Highly overexpressed molecules in ccRCC samples. a Highly upregulated genes based on the transcriptome analysis. The figure shows fold- changes of differential expression for highly upregulated genes. : normal kidney, ■: RCC that never metastasized, : RCC that metastasized after nephrectomy, ×: RCC with metastasis prior to nephrectomy, ✳: metastatic RCC.Vertical and horizontal axes indicate fold changes in mRNA expression and numbers of cases, respectively. b Immunohistochemical staining for PHD3, CAIX, NDUFA4L2, and MCT4. Representative cases of immunohistochemical staining in paraffin-imbedded tissues slices (magnification: × 400)

Immunohistochemistry

Immunohistochemical staining was used to determine whether the differential mRNA expression of these genes was reflected in differential protein expression in the ccRCC and normal kidney samples. Homogenous staining was observed in ccRCC samples for PHD3, CAIX, NDUFA4L2, and MCT4, while the staining level of FABP7 varied among the cases. Representative cases of differential immunohistochemical staining for PHD3, CAIX, NDUFA4L2, and MCT4 in ccRCC and normal kidney samples are shown in Fig. 1b. CAIX was not expressed in normal kidneys. PHD3 expression was weak in all epithelial cells of the kidney, whereas MCT4 and NDUFA4L2 expression was restricted to the distal tubuli.

FABP7 immunohistochemical staining as a prognostic marker

We retrospectively reviewed the clinical data of 40 patients with metastatic ccRCC who had undergone nephrectomy, followed by systemic therapy using either a cytokine, VEGF-TKIs, or mTOR inhibitors in Yamaguchi University Hospital. The analysis was ethically approved at our institution (Yamaguchi University Hospital).

To evaluate the efficacy of FABP7 as a biomarker, we retrospectively reviewed the clinical data of 40 patients with metastatic ccRCC who had undergone nephrectomy, followed by systemic therapy using either a cytokine, VEGF-TKIs, or mTOR inhibitors in Yamaguchi University Hospital. The expression pattern of FABP7 was consistent in the cytoplasm, while nuclear expression varied. The expression of FABP7 was frequently observed in the peripheral lesion of the tumor with viable cancer cell, while was not in the central lesion with necrotic tissue. The expression level of FABP7 depended on the cases in agreement with transcriptome analysis. Distribution status of the FABP7 staining index among the 40 ccRCC cases is shown in Fig. 2b. We classified the cases into those with higher or lower expression of FABP7 based on the FABP7 staining index.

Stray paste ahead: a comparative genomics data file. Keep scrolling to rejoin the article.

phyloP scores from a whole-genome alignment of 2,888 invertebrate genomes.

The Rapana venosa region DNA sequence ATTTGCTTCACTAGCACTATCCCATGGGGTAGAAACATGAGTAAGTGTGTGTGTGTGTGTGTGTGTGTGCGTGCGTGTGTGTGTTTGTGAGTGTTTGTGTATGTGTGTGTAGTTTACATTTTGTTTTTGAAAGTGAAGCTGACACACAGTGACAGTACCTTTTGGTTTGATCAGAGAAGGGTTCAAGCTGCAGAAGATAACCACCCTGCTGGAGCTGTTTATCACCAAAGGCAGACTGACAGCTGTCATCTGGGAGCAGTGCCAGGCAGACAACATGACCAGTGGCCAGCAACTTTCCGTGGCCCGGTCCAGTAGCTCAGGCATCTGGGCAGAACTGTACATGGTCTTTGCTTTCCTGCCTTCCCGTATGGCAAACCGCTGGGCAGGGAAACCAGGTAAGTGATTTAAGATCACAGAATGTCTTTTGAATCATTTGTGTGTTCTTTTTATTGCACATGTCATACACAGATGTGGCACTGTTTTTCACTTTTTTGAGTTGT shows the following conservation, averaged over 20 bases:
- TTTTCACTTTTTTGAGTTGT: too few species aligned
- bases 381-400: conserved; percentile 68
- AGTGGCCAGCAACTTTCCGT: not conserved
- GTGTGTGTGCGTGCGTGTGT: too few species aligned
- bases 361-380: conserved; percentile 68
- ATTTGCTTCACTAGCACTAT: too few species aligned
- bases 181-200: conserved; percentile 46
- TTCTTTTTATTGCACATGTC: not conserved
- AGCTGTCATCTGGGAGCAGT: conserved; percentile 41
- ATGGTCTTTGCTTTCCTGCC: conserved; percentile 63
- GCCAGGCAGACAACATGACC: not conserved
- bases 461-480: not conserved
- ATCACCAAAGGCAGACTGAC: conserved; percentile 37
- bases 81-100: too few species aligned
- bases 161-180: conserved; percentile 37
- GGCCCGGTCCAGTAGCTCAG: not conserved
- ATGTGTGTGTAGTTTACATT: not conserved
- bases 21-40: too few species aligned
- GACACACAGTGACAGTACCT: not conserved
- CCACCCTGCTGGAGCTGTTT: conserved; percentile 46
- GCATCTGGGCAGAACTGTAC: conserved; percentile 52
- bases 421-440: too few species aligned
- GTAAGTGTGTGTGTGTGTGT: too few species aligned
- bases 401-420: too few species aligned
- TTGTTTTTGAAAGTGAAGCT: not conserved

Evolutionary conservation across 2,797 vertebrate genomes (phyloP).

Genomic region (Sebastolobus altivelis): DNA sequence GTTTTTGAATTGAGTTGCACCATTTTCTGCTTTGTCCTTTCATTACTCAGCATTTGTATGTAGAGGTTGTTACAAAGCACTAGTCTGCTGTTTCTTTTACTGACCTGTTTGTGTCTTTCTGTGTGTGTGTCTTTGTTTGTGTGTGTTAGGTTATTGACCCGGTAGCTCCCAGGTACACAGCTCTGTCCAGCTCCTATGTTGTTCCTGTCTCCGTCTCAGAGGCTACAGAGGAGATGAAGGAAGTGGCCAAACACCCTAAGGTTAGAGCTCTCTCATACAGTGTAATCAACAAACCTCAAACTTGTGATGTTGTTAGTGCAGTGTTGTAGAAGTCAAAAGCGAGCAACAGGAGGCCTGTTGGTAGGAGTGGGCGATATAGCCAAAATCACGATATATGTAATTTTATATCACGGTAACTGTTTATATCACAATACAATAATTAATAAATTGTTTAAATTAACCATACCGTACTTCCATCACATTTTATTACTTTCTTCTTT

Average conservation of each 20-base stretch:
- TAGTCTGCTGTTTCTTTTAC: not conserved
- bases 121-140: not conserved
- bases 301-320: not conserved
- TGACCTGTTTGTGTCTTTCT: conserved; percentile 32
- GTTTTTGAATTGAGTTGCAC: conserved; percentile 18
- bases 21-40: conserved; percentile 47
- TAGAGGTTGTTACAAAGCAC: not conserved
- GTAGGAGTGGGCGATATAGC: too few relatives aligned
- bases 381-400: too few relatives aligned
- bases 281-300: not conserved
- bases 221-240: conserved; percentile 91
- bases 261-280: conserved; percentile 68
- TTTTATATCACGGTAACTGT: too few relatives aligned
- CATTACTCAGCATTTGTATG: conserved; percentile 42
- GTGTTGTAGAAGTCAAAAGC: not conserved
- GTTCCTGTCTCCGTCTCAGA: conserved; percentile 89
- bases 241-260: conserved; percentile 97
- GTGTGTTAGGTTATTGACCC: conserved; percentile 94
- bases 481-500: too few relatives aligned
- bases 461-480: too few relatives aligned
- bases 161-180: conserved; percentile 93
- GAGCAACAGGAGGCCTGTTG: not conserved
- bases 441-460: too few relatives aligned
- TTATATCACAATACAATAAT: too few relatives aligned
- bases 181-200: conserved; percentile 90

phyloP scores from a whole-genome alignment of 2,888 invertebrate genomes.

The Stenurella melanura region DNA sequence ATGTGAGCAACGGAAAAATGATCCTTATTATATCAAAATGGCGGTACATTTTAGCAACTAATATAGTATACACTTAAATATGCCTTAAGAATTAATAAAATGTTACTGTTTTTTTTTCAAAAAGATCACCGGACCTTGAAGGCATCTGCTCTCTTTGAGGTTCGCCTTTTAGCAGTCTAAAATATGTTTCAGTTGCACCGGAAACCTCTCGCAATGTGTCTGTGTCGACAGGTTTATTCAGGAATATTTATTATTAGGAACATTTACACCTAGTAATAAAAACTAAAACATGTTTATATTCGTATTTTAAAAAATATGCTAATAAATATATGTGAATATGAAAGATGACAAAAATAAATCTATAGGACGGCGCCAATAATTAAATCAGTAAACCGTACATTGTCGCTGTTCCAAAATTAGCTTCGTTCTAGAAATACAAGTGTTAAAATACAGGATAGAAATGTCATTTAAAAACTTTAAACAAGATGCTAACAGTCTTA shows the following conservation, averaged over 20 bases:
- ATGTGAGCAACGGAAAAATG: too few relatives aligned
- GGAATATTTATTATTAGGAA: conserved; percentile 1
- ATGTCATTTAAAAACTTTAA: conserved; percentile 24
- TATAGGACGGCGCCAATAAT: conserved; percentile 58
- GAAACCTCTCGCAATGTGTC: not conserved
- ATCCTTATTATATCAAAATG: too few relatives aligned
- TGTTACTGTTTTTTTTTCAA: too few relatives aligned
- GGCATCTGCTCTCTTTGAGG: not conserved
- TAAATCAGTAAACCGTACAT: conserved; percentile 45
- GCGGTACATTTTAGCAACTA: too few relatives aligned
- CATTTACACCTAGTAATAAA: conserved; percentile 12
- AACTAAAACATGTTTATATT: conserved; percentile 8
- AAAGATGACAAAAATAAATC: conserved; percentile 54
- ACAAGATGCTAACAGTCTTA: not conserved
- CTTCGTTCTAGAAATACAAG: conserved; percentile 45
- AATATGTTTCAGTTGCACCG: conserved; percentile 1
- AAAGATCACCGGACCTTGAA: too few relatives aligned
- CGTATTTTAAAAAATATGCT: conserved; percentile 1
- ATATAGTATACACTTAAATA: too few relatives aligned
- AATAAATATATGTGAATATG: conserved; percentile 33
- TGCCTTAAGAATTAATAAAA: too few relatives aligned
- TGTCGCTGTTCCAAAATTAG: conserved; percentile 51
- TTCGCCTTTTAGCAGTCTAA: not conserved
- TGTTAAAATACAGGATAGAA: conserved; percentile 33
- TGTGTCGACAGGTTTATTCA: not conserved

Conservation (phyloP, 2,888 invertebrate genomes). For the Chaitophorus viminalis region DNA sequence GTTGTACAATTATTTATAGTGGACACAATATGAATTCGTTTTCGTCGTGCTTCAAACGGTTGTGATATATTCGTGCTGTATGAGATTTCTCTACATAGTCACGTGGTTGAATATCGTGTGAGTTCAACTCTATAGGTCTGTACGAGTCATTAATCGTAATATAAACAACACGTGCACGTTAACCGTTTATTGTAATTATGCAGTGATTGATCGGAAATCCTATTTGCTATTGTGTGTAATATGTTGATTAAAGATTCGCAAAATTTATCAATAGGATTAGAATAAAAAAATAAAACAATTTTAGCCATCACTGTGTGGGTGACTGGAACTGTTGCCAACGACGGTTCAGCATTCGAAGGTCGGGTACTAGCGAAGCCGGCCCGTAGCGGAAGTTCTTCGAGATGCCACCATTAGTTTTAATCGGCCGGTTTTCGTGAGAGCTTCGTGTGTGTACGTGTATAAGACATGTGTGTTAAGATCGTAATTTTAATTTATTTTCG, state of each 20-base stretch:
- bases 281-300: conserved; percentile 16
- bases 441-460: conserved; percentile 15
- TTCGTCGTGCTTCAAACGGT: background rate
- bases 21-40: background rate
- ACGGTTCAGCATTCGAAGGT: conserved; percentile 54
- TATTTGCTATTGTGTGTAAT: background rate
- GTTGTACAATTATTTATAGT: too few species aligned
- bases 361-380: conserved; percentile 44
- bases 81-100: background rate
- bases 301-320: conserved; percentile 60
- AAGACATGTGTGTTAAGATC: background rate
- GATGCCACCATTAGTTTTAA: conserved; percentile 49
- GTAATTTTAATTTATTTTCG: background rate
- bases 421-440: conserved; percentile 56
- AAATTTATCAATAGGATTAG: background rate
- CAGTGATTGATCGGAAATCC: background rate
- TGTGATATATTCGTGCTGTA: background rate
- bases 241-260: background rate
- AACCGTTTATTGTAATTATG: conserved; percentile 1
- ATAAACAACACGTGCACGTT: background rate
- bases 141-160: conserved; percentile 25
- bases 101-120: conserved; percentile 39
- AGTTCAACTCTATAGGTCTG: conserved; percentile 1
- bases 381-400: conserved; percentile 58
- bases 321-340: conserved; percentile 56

Fig. 2
figure2

FABP7 expression in ccRCC samples. a Immunohistochemical staining for FABP7. Different immunohistochemical staining intensities in paraffin-imbedded tissues slices (magnification: × 400) are shown. Vertical axis shows the FABP7 staining index. Eleven is the mean value of the index in 40 cases. The horizontal axis shows the number of cases. b Distribution of FABP7 expression in clinical cases. Vertical axes show the FABP7 staining index. Eleven is the mean value of the index in 40 cases. The horizontal axis shows the number of the cases. : Male case, : Female case. c Correlation between FABP7 expression and cancer-specific survival. Vertical axis shows the cancer-specific survival rate. The horizontal axis shows the days after treatment

Table 2 depicts the relation of patient characteristics to FABP7 expression. The cases with higher FABP7 expression significantly correlated with distant metastasis and corrected calcium level (both, p < 0.05). Then we analysed the role of FABP7 expression as a prognostic marker. In our cohort, other known prognostic factors (pT stage, grade, Hb, neutrophil, LDH, CRP, Na, corrected calcium) could not show significant correlation with cancer-specific survival (CSS), while FABP7 could be a prognostic marker (Fig. 2c). Cases with higher FABP7 expression significantly correlated with poor CSS as compared to those with lower expression (p < 0.05).

Table 2 Correlation between clinicopathological characteristics and FABP7 expression

Functional effects of a FABP7 knockdown

The mRNA and protein expression levels of FABP7 were evaluated in 7 ccRCC-derived cell lines: SKRC1, SKRC7, SKRC10, SKRC12, SKRC17, SKRC59, and Caki1. The mRNA levels are shown in Fig. 3a. SKRC1, SKRC7, and SKRC10 showed higher expression levels of FABP7 compared to the other cell lines.

Fig. 3
figure3

FABP7 expression in ccRCC cell lines. a Relative mRNA expression of FABP7 in ccRCC cell lines. Relative mRNA expression levels in ccRCC cell lines are shown. Vertical bars indicate the ratio of crossing point (CP) values (FABP7/HPRT). b Relative mRNA expression levels after a knockdown of FABP7. Relative mRNA expression levels after FABP7- siRNA transfection of SKRC10 cells are shown. Vertical bars indicate the ratio of crossing point (CP) values (FABP7/HPRT). c FABP7 protein expression after the FABP7 knockdown. Expression of FABP7 and Stat3 (molecular weights 15 and 88 kDa, respectively) decreased after FABP7- siRNA transfection into SKRC10 cells